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We left 2020 with our real estate inventory at a record low, mortgage prices plunging more than 13 times, foreclosures ticking upwards and more tenants than ever falling behind on their payments. But will trends largely remain the same or will real estate’s trajectory change following its ascension into the new year?

The National Association of Realtors launched a survey among 20 top U.S. Economic and Housing Experts which predicted that housing prices would see an increase of 8% in 2021. This is largely due to the lasting effects of the COVID-19 pandemic whose closures in 2020 were nothing like the 2010s, reducing the supply of inventory on the market from 10 months in the ’90s to just 2.4 months of supply, (meaning that it would take 2.4 months for buyers to purchase all of the current supply if all homes were to suddenly stop being listed). This is good news for sellers who can expect to earn higher profits from the low supply in housing inventory and demand higher than normal.

Stigma is one reason for the shortage in Real Estate with many homeowners not wanting strangers in their homes due to the risk of illness, and others delaying listing of their homes until circumstances settle down. But the main factor behind the drastic decline in supply is the record low interest rates driven by the FEDs reducing their federal funds’ rates to 0%. Interest rates fell by about 40% from 2019 to 2020 with the Federal Reserve expressing their intention of leaving it unchanged in 2021, thus continuing this trend.

According to a Forbes Article, President of Patten Title’s Eric Fontanot, like most, expects to see prices continue to climb. Besides the supply and demand disequilibrium, this is also going to be driven by people who tried to buy Real Estate last year, but couldn’t, and are therefore very likely to try again this 2021.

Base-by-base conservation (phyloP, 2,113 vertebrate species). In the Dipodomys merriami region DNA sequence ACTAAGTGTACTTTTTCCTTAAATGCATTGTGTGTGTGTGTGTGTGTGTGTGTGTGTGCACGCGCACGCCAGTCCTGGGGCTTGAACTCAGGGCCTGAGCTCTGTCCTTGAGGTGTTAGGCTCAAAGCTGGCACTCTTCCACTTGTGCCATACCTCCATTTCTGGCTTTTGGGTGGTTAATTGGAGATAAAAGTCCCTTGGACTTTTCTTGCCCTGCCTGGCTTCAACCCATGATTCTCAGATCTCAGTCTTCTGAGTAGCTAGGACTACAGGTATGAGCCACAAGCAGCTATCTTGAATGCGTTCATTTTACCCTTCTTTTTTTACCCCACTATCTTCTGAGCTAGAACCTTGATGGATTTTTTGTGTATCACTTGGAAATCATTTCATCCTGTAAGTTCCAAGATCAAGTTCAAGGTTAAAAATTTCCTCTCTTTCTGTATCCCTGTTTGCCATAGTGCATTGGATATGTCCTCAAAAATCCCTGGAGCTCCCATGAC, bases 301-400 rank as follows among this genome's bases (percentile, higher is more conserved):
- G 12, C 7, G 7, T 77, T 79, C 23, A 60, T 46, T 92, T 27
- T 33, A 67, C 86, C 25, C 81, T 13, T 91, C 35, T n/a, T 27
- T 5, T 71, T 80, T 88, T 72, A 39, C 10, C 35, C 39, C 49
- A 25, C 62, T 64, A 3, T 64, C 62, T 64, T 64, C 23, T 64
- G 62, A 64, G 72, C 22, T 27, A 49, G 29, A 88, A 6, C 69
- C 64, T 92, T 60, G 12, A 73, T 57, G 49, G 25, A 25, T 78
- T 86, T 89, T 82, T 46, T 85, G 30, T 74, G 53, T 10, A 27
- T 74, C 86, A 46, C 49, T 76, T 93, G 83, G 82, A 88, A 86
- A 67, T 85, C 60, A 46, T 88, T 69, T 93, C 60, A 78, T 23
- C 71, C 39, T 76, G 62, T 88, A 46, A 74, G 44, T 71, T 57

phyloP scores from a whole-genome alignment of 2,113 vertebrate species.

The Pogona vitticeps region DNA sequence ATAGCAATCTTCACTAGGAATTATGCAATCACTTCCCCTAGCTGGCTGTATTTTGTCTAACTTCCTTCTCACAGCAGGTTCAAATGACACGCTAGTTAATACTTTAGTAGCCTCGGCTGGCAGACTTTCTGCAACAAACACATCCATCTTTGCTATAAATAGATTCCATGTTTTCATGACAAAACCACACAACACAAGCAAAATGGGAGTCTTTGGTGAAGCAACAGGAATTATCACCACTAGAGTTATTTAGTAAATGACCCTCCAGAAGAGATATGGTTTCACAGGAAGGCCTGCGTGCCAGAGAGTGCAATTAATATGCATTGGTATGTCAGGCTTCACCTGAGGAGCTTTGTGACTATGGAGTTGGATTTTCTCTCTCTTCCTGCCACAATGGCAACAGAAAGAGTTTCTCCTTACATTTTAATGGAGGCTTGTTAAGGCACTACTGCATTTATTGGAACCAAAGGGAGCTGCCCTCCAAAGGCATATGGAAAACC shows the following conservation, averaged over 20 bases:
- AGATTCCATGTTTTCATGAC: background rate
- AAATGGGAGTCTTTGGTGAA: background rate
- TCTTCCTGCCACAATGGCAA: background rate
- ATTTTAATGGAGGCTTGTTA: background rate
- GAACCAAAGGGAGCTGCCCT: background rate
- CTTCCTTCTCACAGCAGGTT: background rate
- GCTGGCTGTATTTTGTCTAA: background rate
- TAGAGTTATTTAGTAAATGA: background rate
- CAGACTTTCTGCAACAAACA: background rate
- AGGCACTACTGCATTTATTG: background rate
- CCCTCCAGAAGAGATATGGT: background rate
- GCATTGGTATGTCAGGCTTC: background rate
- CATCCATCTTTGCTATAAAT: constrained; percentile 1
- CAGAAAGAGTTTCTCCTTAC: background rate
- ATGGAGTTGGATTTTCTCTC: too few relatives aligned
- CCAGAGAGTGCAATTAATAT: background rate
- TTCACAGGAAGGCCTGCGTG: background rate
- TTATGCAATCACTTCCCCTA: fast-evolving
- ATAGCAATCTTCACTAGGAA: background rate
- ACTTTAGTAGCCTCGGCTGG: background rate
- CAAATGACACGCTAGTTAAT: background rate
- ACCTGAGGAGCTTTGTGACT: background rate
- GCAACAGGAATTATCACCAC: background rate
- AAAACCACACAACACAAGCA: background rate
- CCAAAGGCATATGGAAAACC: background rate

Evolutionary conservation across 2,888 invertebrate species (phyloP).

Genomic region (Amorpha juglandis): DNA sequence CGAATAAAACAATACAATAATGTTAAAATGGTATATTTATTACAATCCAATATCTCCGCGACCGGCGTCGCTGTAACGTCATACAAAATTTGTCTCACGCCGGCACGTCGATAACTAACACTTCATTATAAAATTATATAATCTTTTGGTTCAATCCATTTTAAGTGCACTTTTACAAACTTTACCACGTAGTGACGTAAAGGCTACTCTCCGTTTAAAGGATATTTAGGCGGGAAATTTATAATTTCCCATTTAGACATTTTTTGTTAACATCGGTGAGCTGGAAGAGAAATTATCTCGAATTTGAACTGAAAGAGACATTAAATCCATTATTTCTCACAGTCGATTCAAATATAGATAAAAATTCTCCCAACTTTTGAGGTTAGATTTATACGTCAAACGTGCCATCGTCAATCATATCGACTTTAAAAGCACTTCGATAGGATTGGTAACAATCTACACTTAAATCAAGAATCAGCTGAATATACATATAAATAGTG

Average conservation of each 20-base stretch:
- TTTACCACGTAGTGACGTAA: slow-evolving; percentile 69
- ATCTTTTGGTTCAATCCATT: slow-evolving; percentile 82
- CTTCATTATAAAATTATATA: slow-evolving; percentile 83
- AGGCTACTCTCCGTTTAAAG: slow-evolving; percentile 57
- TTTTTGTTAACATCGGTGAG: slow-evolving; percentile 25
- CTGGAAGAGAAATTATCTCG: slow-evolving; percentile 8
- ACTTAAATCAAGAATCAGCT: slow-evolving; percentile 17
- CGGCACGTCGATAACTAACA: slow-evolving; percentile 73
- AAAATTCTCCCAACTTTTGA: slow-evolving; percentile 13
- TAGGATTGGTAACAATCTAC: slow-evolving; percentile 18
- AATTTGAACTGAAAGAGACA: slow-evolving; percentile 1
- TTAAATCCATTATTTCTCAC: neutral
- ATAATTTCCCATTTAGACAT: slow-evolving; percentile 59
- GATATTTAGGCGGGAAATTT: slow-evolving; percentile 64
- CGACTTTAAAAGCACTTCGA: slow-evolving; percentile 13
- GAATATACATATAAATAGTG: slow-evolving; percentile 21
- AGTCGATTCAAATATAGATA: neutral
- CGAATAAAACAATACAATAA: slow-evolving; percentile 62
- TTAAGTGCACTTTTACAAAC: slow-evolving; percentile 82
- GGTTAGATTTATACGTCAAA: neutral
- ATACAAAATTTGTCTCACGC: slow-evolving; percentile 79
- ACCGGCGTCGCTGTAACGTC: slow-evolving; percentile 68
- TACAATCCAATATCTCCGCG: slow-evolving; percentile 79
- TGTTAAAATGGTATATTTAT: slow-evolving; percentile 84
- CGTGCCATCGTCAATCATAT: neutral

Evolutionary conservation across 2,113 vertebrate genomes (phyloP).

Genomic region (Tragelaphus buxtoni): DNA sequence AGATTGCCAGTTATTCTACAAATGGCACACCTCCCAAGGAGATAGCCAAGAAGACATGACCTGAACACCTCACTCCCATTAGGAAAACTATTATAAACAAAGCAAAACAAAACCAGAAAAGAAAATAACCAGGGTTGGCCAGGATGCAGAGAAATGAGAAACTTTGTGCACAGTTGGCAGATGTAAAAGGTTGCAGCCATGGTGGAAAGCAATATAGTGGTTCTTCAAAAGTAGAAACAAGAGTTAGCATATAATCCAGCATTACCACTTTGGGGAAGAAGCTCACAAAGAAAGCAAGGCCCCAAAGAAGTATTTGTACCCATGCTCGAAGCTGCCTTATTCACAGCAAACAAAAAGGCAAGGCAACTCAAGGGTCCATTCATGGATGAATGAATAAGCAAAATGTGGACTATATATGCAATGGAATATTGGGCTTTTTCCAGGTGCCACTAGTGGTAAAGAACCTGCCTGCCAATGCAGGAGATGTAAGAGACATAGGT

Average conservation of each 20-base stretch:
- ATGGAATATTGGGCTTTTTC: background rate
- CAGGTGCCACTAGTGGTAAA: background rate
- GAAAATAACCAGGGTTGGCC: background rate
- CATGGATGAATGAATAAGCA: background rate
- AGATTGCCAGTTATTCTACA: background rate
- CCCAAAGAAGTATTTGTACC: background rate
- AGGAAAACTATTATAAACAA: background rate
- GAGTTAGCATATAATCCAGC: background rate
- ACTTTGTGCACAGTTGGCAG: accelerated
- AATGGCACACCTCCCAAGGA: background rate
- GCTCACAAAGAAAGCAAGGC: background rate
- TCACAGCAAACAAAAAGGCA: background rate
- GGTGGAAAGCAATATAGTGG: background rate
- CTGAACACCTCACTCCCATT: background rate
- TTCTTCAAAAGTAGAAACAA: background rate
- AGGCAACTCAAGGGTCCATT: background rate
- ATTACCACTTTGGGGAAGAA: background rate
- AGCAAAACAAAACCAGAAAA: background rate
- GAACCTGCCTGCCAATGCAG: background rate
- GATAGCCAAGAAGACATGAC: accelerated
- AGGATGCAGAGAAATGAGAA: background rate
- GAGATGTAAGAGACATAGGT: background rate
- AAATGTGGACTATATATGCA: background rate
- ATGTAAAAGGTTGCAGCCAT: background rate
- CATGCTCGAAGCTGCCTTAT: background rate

But not everyone believes that markets, in general, will flourish in the next year, most notably Michael Strain, who calls his theory of the letter ‘k’ representing the type of recovery the market will follow the “k-shaped recovery.” The diverging lines in the letter K indicate different outcomes for different sectors, with the upper line signaling some sectors thriving while in the bottom line, people losing their incomes. 

Naturally, the K-Shaped Recovery is going to hit low-income homeowners the hardest and trigger a ripple of foreclosures. This is because the provision in the Cares Act temporarily freezing foreclosures ends this year. According to Strain, because 10% of 8 million single-family mortgages backed by the FHA are delinquent by 3 or more months, more than 800,000 homes will potentially be foreclosed this year. The net effect of foreclosures is likely to add downward pressure on housing prices as it increases inventory for a price significantly lower than its standard market one, without adding much more demand, thereby slowing the rate of inflation on real estate in 2021.

The bottom line is that it is impossible to predict Real Estate Trends completely accurately. And while these trends are likely going to continue well into the new year until interest rates either rise to reduce demand, the cost of materials drop to increase supply, or restrictions begin to ease to create more properties, a continuous increase in price is absolutely unsustainable and will eventually come to an end. But for now, while the real estate market currently favors some more than others, it is incredibly unlikely that it’ll collapse in the next year. With that being said, get ready. 2021 is going to be another wild year for real estate.  

Davidson, Paul. “Housing Development in Raeford, N.C.” USAToday, USAToday, www.google.com/url?sa=i.

Richardson, Brenda. “Experts Predict What The Housing Market Will Be Like In 2021.” Forbes, Forbes Magazine, 18 Dec. 2020, www.forbes.com/sites/brendarichardson/2020/12/16/experts-predict-what-the-housing-market-will-be-like-in-2021/?sh=717e2f6636dc.

Stephan, Graham. “The Upcoming 2021 Real Estate Collapse Explained.” YouTube, YouTube, 16 Dec. 2020, www.youtube.com/watch?v=k6XhHsyAk3s.

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